Virtual escapes: winter wonderlands
Take a virtual journey through Britain's snowy mountains, magical woodlands and along icy rivers with our stay-at-home guide to the UK's most incredible winter landscapes
We all love the great outdoors, but sometimes actually getting out there can be difficult. Perhaps you have limited mobility and find the logistics of experiencing the wider landscape challenging, or maybe the Coronavirus crisis means you don't feel comfortable travelling. Perhaps you don't deal well with the cold, or maybe that dream location – and the time and money it takes to get there – feels just out of reach.
We at BBC Countryfile Magazine have always shared wonderful wildlife stories and beautiful landscapes, not only to inspire future trips but also as a means for vicarious adventure.
Our virtual escapes series brings together some of the most awe-inspiring nature and landscape videos from across the UK, meaning you can sit back and relax from the comfort of your home and get your fix of the great outdoors even if you can’t physically be there.
Here, we explore the the serenity and drama of Britain's winter wonderlands, from the great peaks of Snowdonia to the peaceful winter fields of Dorset.
Our virtual escapes series brings together a collection of spectacular films, taking you on a visual journey through the British landscape. Discover majestic mountains, shimmering shores and peaceful rivers with our virtual escapes.
Lake District, England
The Lake District National Park comprises 912 square miles of high mountains, lakes, rivers and coastline, and receives almost 16 million visitors a year. No wonder it was loved so dearly by Beatrix potter, Alfred Wainwright, Arthur Ransome and William and Dorothy Wordsworth.
The UK’s single-most visited national park, the Lake District swarms with visitors drinking in its scenic delights in the warmer months. But in its lesser-known corners, as winter sweeps across the land, a sense of quiet takes ahold, as seen in this mesmerising drone film by Pearson Media:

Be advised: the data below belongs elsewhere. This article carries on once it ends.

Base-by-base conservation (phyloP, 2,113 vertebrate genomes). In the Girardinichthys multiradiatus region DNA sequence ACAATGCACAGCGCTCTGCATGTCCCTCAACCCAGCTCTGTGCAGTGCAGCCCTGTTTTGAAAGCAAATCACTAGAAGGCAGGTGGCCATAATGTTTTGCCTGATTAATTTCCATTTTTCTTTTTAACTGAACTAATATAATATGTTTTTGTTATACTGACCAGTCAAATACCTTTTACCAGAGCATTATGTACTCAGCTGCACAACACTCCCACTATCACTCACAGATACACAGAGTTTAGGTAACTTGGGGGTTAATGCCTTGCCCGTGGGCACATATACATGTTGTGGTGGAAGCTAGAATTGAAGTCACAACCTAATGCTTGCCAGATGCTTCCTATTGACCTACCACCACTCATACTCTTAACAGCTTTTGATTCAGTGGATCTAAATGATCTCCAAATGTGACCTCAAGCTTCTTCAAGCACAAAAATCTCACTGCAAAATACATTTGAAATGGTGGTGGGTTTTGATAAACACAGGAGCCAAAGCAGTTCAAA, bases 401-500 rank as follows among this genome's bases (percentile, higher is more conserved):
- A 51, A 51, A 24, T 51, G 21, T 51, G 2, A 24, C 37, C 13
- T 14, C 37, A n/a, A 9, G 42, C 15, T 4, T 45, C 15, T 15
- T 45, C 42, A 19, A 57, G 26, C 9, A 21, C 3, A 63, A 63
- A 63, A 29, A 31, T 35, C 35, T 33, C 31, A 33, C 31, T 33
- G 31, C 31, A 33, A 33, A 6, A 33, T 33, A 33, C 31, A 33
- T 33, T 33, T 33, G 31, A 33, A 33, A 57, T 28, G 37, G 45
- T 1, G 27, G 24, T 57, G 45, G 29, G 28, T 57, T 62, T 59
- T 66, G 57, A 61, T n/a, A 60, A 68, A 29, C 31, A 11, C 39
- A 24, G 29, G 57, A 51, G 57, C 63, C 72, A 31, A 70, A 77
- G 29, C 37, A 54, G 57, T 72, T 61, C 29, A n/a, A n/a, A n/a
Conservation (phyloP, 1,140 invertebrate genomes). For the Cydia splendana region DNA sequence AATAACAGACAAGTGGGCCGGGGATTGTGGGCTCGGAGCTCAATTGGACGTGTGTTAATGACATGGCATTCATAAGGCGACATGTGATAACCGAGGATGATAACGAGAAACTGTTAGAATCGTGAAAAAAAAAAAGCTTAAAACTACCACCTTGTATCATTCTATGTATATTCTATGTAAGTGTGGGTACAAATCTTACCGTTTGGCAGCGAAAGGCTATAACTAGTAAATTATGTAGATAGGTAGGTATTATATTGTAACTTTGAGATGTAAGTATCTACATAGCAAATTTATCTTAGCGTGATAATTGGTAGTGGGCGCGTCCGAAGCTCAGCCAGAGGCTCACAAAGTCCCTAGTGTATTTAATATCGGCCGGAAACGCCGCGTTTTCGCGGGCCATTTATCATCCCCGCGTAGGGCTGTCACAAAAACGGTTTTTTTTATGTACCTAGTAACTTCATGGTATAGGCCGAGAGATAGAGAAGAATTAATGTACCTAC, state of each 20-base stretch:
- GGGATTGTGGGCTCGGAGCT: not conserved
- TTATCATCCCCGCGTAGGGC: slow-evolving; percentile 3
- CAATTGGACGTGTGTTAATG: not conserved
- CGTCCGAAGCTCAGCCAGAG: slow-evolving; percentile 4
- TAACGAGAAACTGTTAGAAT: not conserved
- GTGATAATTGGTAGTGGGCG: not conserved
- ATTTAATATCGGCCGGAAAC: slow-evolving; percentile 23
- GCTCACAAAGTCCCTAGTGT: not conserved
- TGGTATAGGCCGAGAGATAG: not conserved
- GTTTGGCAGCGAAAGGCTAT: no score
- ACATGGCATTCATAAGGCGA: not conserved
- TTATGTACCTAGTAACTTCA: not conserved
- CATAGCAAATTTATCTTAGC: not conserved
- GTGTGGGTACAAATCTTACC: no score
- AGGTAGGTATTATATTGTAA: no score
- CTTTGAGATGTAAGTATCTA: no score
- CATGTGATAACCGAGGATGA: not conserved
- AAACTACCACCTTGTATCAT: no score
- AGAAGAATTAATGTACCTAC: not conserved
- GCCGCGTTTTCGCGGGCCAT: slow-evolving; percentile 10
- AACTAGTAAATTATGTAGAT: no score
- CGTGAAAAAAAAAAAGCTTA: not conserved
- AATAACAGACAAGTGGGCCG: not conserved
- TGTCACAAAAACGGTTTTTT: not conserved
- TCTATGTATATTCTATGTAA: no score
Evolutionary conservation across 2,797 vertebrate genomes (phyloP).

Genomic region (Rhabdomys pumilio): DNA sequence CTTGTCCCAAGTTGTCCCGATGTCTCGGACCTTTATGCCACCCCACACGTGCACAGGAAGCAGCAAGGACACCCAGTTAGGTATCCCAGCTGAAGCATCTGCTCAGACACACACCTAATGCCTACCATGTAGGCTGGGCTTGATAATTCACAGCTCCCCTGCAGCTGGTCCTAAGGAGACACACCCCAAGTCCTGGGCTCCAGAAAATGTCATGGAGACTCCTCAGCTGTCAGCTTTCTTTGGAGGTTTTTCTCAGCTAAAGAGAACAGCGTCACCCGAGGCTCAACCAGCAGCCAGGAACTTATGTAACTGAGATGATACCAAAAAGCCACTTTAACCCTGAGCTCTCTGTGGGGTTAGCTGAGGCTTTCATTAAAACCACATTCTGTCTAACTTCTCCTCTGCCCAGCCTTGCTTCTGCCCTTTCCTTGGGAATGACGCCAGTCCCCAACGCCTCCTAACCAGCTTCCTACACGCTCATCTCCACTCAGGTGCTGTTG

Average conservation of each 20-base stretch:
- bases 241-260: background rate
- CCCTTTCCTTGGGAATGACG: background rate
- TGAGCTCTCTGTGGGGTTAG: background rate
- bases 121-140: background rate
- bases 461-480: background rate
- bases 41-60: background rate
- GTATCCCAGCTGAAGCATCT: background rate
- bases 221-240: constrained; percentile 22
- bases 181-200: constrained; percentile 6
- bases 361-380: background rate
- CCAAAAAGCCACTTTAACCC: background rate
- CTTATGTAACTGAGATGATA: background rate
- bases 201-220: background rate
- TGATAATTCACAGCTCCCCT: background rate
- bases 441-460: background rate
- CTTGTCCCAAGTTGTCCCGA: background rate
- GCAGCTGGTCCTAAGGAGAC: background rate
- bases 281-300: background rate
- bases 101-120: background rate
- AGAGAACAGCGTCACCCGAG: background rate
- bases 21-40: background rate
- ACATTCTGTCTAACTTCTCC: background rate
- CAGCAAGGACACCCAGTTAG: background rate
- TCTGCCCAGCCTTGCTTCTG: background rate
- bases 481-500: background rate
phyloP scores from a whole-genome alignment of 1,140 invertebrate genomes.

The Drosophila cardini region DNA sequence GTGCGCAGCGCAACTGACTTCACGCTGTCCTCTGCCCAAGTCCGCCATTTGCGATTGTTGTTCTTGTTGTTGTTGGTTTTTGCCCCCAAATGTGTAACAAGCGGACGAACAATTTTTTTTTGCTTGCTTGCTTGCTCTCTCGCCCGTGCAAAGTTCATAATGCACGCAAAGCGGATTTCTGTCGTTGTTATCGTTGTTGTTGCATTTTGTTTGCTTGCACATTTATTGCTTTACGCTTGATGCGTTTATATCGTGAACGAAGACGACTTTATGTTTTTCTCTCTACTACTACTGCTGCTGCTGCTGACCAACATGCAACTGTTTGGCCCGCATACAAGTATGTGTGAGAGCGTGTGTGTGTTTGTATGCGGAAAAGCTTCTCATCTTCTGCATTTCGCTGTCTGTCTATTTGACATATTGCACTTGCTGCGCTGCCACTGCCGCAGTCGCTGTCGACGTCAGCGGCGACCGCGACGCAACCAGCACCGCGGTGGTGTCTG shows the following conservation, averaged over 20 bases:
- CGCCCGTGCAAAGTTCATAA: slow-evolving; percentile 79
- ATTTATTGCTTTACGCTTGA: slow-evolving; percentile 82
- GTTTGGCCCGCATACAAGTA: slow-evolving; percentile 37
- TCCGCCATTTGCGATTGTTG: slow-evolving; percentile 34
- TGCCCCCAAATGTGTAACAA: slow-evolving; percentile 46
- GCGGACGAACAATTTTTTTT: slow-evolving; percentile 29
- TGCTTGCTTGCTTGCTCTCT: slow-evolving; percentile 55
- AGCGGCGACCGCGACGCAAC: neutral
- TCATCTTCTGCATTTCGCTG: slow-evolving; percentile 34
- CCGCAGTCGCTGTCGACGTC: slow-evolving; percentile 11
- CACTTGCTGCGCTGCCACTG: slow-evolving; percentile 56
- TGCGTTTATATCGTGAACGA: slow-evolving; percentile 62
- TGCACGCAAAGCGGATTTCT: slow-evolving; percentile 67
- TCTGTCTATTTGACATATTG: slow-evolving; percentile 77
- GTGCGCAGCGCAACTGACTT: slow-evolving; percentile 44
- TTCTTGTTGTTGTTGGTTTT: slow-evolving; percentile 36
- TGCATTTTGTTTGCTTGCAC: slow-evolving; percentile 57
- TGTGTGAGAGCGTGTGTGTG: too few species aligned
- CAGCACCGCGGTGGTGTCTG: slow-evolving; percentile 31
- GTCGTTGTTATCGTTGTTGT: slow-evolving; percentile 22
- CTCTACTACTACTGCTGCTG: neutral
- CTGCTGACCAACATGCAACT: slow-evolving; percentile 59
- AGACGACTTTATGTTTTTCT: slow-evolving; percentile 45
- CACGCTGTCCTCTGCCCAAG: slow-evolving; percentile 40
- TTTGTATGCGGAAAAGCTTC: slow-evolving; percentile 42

Snowdonia was Wales’s first national park, formed in 1951 to protect the environment, particularly around Snowdon – the highest peak in England and Wales at 1,085m (3,560ft). It remains the largest national park in Wales, celebrated for the sheer diversity of its landscape: 15 mountain tops over 900m (3,000ft), 23 miles of glistening coastline, limpid lakes, serene ancient woodland and cascading waterfalls are all found within the park’s 823 square miles of north-west Wales.
This spectacular aerial film (The Great Outdoors by Drone) explore's the national park's highest mountain, Snowdon, in the midst of winter:
The landscapes of the north-west Highlands are particularly glorious in winter. In this remote region, you’ll find the highest waterfalls, biggest sea cliffs and the most unusual and spectacular mountains in Britain, along with beautiful lochs (both sea and freshwater), golden-sand beaches and some of the oldest rocks in the world.